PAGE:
Our guide knocked upon each building door before opening it. We didn't say too much until she'd done it about three times. Not too fussed about the more ethereal inhabitants, she was warning them of our entry. This house is the Gravedigger's family's house. She wouldn't take us there unless we expressly wanted to see it - Clare didn't! And frankly, neither did our guide.

The third class kitchen is still equpped with a magnificent old wood fired oven and the dining room now used for conferences and wedding receptions.

Scratched on a frosted window pane in the Third Class dining room, Sgt. Gregory - 1940

The view from the Third Class quarters. Marginally unchanged apart from th distant cityscape and the absence of tombstones, removed from the gravesites in the foreground. Now nobody knows who's buried there and the use of DDT plus the possibility of surviving bacteria in the soil six feet under prevents archeological exploration.

First Class quarters have now been transformed into the Q Station Hotel. You can have a garden view room or an entire cottage. I'm not sure I fancy staying there though.

Whilst waiting to be cleared. Residents busied themselves by carving their names and ship icons on the Sydney Sandstone. This beautiful memorials are dotted all over the site and tell the tale of contamination and incarceration still standing memorial to those who stayed there.

One of two 'vapour' rooms where patrons endured claustrophobic unctions to clear their lungs. Ah . . perhaps there are ghosties afoot! Now who are those spooks reflected on the wall!


Alan Burnett said...

The is an absolutely fascinating post. Thank you for the tour, it's the next best thing to actually going there.

Roy said...

What an interesting tour (says the former History major)! Some of those graffiti artists were very talented. And why were Clare and the guide so uneasy about the gravedigger's residence. Anybody who knows about these things knows that the only way there'd be a ghost in there is if one of the gravediggers or members of their families died in the building itself under traumatic conditions. In fact, that's the main reason why I laugh at people who fear ghosts in a graveyard - there aren't any unless somebody was buried alive. If any of those buried in the graveyard have a reason to haunt, they're back where they met their deaths, not where their bones rest.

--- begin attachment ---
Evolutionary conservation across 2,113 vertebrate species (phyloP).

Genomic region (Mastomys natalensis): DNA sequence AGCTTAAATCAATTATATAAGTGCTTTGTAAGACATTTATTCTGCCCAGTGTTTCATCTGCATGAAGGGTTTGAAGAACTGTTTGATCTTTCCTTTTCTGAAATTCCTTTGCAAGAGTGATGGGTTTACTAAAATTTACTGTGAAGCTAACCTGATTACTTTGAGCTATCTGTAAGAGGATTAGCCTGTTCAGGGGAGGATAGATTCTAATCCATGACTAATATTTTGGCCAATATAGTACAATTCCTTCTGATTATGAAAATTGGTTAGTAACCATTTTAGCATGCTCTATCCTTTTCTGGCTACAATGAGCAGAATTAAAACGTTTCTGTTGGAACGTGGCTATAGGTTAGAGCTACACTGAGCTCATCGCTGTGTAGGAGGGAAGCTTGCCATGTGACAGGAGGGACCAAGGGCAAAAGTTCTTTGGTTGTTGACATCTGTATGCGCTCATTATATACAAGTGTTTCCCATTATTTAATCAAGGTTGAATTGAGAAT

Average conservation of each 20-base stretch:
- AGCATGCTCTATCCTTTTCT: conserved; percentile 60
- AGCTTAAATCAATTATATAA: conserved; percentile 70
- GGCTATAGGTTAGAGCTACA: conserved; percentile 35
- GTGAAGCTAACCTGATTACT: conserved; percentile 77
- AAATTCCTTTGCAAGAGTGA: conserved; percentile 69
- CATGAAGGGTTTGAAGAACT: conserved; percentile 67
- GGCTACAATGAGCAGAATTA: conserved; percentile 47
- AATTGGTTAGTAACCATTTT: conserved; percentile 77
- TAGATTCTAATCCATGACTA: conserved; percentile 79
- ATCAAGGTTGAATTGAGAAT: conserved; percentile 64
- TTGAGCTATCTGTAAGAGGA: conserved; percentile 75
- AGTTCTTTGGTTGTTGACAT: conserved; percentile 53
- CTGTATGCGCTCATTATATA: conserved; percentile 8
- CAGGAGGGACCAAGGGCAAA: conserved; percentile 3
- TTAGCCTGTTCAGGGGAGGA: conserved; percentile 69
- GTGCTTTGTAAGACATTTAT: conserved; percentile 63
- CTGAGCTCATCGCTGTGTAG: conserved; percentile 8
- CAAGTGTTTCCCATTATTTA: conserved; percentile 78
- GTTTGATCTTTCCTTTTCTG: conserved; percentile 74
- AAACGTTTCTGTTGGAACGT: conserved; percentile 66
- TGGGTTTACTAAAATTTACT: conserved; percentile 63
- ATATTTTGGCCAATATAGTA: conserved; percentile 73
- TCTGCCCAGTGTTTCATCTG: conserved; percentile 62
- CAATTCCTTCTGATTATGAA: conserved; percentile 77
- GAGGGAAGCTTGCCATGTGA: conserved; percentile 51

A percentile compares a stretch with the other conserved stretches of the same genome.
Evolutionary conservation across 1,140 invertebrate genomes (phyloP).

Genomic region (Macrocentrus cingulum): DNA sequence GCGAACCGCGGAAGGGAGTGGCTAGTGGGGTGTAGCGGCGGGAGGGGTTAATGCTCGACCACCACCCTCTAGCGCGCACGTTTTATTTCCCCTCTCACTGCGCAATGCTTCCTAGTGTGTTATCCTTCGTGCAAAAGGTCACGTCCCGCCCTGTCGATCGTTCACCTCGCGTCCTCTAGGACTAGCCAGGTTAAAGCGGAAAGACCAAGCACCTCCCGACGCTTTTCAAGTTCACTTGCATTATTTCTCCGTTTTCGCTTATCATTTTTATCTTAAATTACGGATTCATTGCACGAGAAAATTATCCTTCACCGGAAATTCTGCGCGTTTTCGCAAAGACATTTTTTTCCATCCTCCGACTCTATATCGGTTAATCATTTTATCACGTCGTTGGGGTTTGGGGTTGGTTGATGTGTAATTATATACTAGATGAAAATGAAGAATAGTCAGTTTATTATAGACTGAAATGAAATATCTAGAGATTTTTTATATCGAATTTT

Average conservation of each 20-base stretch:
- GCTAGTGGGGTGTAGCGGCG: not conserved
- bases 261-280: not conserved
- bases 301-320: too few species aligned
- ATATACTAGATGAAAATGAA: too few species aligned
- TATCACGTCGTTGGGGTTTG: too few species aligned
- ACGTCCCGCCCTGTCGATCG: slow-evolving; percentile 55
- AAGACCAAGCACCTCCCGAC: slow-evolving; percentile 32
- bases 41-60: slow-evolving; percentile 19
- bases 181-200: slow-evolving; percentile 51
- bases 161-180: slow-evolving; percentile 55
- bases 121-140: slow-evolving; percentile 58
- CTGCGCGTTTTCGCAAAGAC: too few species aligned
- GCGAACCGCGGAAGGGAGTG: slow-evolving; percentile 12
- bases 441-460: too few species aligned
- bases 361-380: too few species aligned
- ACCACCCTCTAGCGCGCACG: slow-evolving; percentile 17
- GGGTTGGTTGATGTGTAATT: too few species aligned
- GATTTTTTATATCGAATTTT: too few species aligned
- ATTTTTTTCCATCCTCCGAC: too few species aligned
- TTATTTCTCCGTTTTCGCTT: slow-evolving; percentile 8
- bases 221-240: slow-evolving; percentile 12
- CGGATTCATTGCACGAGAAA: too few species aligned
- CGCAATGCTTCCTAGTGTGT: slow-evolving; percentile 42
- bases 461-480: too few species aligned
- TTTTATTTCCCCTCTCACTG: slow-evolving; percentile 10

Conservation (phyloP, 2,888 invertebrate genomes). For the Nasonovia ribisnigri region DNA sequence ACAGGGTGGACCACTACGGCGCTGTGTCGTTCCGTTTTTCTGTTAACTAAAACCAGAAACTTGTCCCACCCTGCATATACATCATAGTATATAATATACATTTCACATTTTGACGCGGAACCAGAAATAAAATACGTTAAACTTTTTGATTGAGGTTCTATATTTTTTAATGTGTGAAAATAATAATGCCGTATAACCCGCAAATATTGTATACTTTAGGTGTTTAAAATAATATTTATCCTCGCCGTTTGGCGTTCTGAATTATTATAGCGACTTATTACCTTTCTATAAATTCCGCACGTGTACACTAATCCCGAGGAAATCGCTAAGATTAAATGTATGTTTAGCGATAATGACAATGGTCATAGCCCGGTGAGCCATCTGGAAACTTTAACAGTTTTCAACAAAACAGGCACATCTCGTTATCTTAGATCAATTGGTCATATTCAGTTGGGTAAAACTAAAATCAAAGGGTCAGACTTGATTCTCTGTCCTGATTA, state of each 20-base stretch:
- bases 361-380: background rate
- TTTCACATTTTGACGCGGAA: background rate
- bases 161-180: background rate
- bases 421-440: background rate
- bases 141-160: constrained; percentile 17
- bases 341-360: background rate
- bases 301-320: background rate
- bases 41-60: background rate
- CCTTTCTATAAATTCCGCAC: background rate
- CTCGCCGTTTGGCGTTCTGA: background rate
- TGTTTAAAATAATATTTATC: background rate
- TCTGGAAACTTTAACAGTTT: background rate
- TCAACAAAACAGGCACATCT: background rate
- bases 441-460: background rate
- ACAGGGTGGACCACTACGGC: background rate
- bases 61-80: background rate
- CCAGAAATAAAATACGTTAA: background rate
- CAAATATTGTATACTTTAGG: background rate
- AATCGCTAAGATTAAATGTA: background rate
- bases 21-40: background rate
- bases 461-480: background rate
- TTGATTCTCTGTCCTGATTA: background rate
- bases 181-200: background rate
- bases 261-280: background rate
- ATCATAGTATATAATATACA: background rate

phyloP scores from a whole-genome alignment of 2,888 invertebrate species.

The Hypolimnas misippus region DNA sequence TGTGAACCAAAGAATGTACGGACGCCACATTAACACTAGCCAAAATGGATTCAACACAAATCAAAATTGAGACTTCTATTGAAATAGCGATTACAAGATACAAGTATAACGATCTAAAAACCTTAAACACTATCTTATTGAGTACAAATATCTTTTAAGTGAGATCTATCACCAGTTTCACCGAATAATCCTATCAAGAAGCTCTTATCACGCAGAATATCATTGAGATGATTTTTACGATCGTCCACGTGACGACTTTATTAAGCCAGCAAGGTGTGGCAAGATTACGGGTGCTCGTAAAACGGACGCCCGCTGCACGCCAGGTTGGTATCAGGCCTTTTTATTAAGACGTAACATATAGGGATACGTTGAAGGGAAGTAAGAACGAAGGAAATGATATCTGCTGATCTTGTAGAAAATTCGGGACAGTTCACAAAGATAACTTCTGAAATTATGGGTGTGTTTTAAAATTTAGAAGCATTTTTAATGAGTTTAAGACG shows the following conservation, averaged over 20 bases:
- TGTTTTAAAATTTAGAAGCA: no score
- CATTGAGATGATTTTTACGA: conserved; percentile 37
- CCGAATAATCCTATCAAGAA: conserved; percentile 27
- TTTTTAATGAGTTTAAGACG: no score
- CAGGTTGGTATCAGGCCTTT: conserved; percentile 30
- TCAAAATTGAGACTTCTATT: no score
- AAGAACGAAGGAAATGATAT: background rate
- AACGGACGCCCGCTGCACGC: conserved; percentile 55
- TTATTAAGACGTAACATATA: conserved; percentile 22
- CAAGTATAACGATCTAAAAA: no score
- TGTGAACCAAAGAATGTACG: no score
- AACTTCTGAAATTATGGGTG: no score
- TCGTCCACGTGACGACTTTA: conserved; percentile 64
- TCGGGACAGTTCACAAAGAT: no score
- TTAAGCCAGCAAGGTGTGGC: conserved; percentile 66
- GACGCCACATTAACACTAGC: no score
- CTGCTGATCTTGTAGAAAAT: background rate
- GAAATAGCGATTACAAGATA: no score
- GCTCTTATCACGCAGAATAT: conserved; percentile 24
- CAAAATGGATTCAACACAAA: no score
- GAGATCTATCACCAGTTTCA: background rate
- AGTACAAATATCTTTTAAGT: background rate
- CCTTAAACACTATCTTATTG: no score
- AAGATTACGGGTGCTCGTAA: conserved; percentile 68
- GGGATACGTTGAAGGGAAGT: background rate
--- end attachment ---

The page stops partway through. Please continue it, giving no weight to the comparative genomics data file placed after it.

Ces said...

Oh Baino! You should take the GFhost Tour. These are so different from Anon's night tour! These look so much cleaner!

Susan at Stony River said...

That last one's a great shot to end the 'tour', I love it. My favourite was the artwork left behind by the inmates. The interior shots look a lot like Sligo General in my experience.

25 and sunny? what a beautiful day out!

laughingwolf said...

thx for the wee tour, baino... i'd wanna see the places others fear to enter!

got to about 33-34 C today, and finally, two days of sun in a row... first time this spring/summer

Brian Miller said...

errr....haunting post baino...i probably would have hung back from those as well...thanks for the tour and hope the week starts well for you.

kj said...

oh jeez, baino. this reminded me of those scary posts anon bird did at the abandoned hospital.

at first reading i was thinking i couldn't have resisted the ghost tour. but by the end of your post, you managed to spook me pretty well! but still, i'm surprised you couldn't convince claire to take the tour.

have a good day my friend


very very interesting.

hokgardner said...

THank you so much for the interesting tour. I'm not sure I'd want to stay there as a guest, though.

Kath Lockett said...

I'd never even heard of the place, Baino, so now I feel as though I've just undergone an entertaining and informative history tour, well done!

steph said...


Would love a post on your memories of arriving in OZ as a wee (? 11 year old) girl after the long journey by sea.

What were your first impressions?

River said...

Fantastic photos and what an interesting place! I'd never heard of it either, although I did know there were quarantine stations. When we arrived in Australia a bit later, 1953, we spent some time at Bonegilla migrant camp in Victoria. I don't remember any of it, being less than one year old at the time, but a couple of years ago i read a book about it. Mum and Dad never spoke about it except to say it was where we first lived, so I didn't know it was a specific migrant landing place.

Tom said...

Wow! Awesome history lesson...will forward this on to my wife's social studies classroom...a great fun way to spend a day i'll bet!

otin said...

Baino, that was just mindblowing! Weird how such a beautiful location would be remembered for sickness. I love learning historical facts!

nick said...

We didn't hear about the Quarantine Station when we were in Oz. It would have been an interesting outing. Good to remind people of the nasty diseases humanity has been exposed to and the importance of keeping them at bay.

Grannymar said...

Great personal tour to the past. Thanks Baino. I agree with Steph, how about a post on your early days and journey to Oz.

Baino said...

Thanks Alan, I nearly didn't do the walking tour because it was 2 hours but I'm really glad I did.